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Alexandra Lange

The Still-Expanding Airport


Drawing from the MoMA Collection, gift of Aline Saarinen.

In 1958, after some failed attempts by the Saarinen office to make a stop-motion film of their model for Dulles Airport, Eero Saarinen called upon his old friend Charles Eames to help him out. The office had spent months researching the new jet airport, and had come to a number of conclusions about how best to connect people and planes. Among their researches was accounting for the steps taken from car to terminal, terminal to gate. In Eames’s resulting film, The Expanding Airport, the distressed passenger’s apparently endless path is animated, shown as a long dashed line, with some nice slapstick involving luggage and children. (I would link to a clip or a still, but the Eames Office, for better and worse, is copyright mad. You can watch the film on this disc, or read a play-by-play in this book.)

Saarinen’s solution to the forced march was simple. Shrink the airport, motorize the path. Dulles, like the TWA Terminal, would have a small footprint, just big enough for the necessary gates and shops. But where TWA passengers traveled a long hall to get to their spiny gate hubs, Dulles passengers would hop on a Mobile Lounge assigned to a specific flight, sit there until it was time to take off, and then be transported directly to their plane, sitting in a satellite location on the tarmac.

I recently flew through Dulles for the first time, and was delighted to see most of its charms intact. On the upper level of the terminal, the gates and signs and stanchions — the branded and security clutter — are still mostly below the line Saarinen drew in the concrete. That means his parabolic roof, lifting up to create a view of the sky to which passengers will soon repair, still floats free. And passengers still have to pass through his flight hall, despite the presence of two new bar-like terminals behind it. Both have been made deliberately blank on the outside so that they are no competition. It made me sad for TWA all over again, empty of bustle, with the new Terminal 5 biting at its heels. I think of Saarinen every time I walk down the long, hot, white hall from the AirTrain to the JetBlue gates. It takes 10 minutes, it is totally unpleasant, and whoever designed it should be fired.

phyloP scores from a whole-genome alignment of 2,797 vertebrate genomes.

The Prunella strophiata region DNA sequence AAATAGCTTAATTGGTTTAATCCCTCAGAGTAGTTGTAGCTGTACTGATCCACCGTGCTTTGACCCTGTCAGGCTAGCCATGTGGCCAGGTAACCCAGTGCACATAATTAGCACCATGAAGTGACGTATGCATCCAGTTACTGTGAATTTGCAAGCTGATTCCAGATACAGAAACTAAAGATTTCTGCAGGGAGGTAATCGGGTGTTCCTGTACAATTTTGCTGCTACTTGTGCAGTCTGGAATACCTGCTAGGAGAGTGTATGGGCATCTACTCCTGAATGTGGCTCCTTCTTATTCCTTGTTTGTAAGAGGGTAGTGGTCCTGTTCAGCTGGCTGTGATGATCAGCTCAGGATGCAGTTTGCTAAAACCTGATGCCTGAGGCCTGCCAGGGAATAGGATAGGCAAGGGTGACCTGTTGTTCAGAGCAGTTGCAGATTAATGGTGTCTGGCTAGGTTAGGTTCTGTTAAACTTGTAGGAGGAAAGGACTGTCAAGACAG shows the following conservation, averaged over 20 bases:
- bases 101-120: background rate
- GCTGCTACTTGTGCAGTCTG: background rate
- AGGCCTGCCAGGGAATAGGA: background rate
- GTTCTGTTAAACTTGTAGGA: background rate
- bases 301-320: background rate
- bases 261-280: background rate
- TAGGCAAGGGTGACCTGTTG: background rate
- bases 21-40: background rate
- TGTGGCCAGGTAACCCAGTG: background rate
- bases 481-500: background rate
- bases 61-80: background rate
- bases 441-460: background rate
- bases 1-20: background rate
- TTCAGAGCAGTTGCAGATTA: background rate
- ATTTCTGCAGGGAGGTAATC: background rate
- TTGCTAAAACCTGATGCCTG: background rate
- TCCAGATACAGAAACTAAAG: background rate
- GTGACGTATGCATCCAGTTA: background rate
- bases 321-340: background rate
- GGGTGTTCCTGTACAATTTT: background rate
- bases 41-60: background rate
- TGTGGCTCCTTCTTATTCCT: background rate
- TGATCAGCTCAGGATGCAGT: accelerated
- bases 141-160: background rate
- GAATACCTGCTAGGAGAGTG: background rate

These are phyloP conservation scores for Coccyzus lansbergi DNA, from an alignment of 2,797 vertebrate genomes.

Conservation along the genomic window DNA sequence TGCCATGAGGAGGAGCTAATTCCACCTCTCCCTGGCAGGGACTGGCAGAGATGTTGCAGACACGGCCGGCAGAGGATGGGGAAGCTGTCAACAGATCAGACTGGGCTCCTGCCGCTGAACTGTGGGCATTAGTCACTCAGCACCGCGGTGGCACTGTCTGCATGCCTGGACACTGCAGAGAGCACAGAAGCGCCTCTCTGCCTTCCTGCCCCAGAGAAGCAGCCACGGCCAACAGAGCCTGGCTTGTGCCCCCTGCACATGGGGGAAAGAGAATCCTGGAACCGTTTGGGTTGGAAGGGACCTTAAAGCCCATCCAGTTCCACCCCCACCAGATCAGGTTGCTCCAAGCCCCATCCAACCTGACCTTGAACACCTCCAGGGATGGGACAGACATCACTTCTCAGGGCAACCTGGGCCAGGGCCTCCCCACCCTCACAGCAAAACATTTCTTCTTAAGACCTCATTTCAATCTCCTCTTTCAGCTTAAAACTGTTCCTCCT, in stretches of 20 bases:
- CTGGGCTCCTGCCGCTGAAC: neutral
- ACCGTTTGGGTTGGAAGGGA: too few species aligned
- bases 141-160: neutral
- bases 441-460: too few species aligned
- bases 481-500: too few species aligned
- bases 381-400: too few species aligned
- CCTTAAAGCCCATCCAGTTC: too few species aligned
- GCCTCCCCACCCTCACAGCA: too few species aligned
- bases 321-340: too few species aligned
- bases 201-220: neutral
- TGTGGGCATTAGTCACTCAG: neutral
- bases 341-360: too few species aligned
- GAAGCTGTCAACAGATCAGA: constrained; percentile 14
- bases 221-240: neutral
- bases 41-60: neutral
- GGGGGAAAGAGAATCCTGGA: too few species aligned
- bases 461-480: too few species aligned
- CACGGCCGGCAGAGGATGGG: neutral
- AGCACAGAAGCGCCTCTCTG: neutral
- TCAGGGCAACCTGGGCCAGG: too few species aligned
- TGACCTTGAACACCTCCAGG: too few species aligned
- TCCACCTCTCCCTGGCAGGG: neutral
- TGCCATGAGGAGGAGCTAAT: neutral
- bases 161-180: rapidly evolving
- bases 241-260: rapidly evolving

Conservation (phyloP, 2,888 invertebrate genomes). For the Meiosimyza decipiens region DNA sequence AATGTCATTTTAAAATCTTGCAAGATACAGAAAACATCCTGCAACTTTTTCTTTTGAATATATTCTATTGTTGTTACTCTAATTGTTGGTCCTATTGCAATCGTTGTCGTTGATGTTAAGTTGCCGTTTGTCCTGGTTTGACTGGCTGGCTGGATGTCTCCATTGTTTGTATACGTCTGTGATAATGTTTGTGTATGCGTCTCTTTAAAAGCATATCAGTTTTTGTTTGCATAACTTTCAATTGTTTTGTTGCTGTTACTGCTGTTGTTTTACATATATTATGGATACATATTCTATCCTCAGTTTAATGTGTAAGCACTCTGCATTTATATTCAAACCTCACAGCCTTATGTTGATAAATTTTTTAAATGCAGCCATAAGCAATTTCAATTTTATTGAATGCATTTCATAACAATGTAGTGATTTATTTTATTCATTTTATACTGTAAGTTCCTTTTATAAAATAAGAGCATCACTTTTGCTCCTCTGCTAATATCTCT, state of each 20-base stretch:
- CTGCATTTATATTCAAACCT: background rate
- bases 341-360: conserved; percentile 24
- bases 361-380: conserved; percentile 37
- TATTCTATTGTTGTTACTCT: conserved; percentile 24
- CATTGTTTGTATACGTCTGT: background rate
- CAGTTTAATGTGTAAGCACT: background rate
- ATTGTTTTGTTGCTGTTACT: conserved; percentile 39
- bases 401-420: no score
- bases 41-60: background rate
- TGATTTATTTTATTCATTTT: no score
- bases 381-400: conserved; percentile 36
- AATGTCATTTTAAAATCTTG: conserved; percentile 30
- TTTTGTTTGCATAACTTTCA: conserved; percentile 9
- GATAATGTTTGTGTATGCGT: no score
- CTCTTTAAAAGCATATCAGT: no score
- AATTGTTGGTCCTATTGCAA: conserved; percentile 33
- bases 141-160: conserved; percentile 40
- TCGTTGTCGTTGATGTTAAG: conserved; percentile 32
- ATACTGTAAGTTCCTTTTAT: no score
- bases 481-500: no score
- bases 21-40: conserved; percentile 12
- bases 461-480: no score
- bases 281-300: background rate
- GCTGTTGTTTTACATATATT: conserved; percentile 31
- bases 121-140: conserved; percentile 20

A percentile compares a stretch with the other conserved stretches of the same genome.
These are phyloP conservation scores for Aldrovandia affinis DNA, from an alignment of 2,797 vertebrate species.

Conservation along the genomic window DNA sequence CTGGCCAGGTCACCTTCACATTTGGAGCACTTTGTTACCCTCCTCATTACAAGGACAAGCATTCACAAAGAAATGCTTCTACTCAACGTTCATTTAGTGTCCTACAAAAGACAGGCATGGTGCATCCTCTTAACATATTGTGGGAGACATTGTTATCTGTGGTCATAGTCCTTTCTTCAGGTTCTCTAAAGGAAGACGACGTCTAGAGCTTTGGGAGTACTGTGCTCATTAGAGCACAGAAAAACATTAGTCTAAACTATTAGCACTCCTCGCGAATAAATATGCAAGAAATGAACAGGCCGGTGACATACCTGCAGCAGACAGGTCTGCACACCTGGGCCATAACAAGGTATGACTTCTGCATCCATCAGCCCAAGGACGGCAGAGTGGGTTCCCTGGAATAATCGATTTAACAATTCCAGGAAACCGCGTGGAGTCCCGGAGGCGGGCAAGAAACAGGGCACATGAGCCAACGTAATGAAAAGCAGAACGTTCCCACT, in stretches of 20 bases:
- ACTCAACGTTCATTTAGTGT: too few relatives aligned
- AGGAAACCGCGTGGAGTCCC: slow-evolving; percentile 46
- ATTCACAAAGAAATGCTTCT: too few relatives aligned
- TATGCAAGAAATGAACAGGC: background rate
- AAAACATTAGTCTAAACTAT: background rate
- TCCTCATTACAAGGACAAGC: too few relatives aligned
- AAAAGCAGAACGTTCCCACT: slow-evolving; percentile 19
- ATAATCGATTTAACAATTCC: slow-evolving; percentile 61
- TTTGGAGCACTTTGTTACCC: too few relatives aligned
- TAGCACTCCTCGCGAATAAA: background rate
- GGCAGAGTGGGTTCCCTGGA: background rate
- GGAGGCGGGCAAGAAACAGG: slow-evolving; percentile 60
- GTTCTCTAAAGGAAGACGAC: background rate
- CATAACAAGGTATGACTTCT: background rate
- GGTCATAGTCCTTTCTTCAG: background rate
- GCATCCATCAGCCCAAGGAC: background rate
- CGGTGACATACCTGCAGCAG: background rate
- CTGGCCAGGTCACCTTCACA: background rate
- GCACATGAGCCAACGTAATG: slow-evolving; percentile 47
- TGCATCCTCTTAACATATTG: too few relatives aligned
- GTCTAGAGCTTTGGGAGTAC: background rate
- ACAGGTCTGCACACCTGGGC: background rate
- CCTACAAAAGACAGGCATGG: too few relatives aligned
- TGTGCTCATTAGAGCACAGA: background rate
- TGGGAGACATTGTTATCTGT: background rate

I got to ride in a Mobile Lounge (soon to be replaced by a quick and well-designed underground train, the signage alone puts the AirTrain to shame) and thought two things. One, Dulles is not using the lounges right. They take a motley crew of passengers to the new terminals, where we have to walk to a variety of gates. And two, the problem of the expanding airport is as pressing now as it was in 1958. I stopped to get a sandwich in the newest terminal, B, and was forced into a long march to the center of the bar. There was sunlight, and a few banners, but the design was undistinguished and the train could only take me to one end. There was still an imaginary dashed line behind me and my suitcase, adding steps to my trip in the terminal, at the Dulles entrance, at the rental car pickup. Saarinen thought he solved the problem, but someone needs to solve it all over again.



Posted in: Architecture, Design History

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Alexandra Lange Alexandra Lange is an architecture and design critic, and author of Writing about Architecture: Mastering the Language of Buildings and Cities. (Princeton Architectural Press, 2012). Her work has appeared in The Architect’s Newspaper, Architectural Record, Dwell, Metropolis, Print, New York Magazine and The New York Times.

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